The benefits of writing out loud

[This blog post first appeared on in December 2018]

The writing process can be easy to romanticize and even easier to describe.

Find a laptop, and straighten it in front of you on the desk. Place your coffee mug just to the right – and make sure it carries a wrap-around slogan proclaiming your proud grammar Nazism or reminders you should be writing. Place a pencil diagonally on a fresh notepad to one side. Sit, shrug your shoulders, roll your head on its axis, place your fingers on keys and let the wisdom channel through you. Park your backside in that chair until the inspiration runs out or your word count runs up.

Can you picture that? Is that you?

That used to be me. It’s not any more.

When I was editing my debut novel, The Baggage Handler, I hit a number of hurdles in the plot stakes, or my brain couldn’t help but take one look at the words on the screen and simply rearrange them. I couldn’t find fresh eyes enough to turn the first draft into something better.

And parking myself in a chair until the words came out in the right order just wasn’t working. After some frustration at feeling like my process was letting me down, I bit the bullet and acknowledged that my process was letting me down. I needed to change things.

So I’d like to tell you of a technique I’ve been using ever since.

I printed my chapter, took my fingers off the keys, grabbed my iPhone and started pacing the house, reading my manuscript aloud. I became a dictator, hopefully a benevolent one.

The editing process came alive. Just in changing up the process, I found some serious benefits in writing out loud:

  1. It physically changes up your thought process. You’re no longer processing your story in your head and getting your fingers to translate. You’re hearing it out loud. For me, that moves the story into another realm and uses two other senses. I’m not just reading, I’m hearing and I’m speaking, which changes the way I interpret the story.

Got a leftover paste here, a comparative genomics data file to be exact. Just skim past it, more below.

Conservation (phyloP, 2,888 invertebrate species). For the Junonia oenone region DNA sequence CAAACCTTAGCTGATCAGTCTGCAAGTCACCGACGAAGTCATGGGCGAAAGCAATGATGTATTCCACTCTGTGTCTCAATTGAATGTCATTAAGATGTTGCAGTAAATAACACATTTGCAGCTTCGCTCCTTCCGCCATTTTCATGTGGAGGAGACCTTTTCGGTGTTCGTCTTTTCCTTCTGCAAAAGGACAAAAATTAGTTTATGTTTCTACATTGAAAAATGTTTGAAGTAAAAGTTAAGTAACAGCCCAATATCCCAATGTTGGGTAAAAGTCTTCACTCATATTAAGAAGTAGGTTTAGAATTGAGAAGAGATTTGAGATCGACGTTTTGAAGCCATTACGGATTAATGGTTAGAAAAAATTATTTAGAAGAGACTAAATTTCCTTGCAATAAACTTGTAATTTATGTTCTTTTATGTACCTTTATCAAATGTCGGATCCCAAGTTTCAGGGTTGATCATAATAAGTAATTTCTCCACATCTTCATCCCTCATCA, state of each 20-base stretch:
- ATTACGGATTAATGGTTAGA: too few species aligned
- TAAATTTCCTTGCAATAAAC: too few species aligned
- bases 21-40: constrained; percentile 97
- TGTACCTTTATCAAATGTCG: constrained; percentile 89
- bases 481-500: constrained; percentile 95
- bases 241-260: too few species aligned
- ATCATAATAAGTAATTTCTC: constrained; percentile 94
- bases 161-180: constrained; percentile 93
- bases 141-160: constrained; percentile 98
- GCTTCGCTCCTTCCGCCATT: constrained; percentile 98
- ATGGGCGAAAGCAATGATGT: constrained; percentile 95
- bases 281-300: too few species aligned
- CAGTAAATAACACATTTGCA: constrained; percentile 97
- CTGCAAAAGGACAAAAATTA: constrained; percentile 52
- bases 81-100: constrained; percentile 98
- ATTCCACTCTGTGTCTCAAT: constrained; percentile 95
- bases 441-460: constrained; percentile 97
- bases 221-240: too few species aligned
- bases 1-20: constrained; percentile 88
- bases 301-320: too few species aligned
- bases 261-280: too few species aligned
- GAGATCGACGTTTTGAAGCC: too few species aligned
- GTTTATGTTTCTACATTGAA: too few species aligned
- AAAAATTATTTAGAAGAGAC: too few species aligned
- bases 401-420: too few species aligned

2. It changes how you approach dialogue. A couple of times I read out loud the exchange between characters and realized just how unrealistic it sounded. So I fixed it, using a conversation, albeit a one-sided one, to do it. That leads to …
  3. A change of style. This works for me, as I’m going for an accessible, almost conversational style that suits my contemporary genre. I’m now speaking – not writing – so when I transcribe my notes, I’m now using the style that naturally appears in my speech.
  4. You discover clumsy sections really easily. The minute your tongue trips over them, you realize it needs work. The moment you find yourself taking a breath mid-sentence, you need to reacquaint yourself with punctuation.
  5. I can more easily determine plot holes. As I’m hearing out loud a character’s reaction to a grenade I lobbed at them, I realize it might be too early for them to react how they did in the first draft, or that another character could provide another piece of information that would raise the stakes in a delicious way.

In a way, it’s like editing an audiobook but before the audiobook is recorded. So that’s what I’ve tried, and what now works for me. I’m not suggesting it will work for everyone, but maybe you might like to try it – if you’re looking for a new way of working through your manuscript or even just to mix things up for a change.

I’ve now written and edited my second novel (The Camera Never Lies, due out November 2019) the same way, and I’ve found a groove I wish I’d discovered a while ago.

So what do you think? Is that something you could try?

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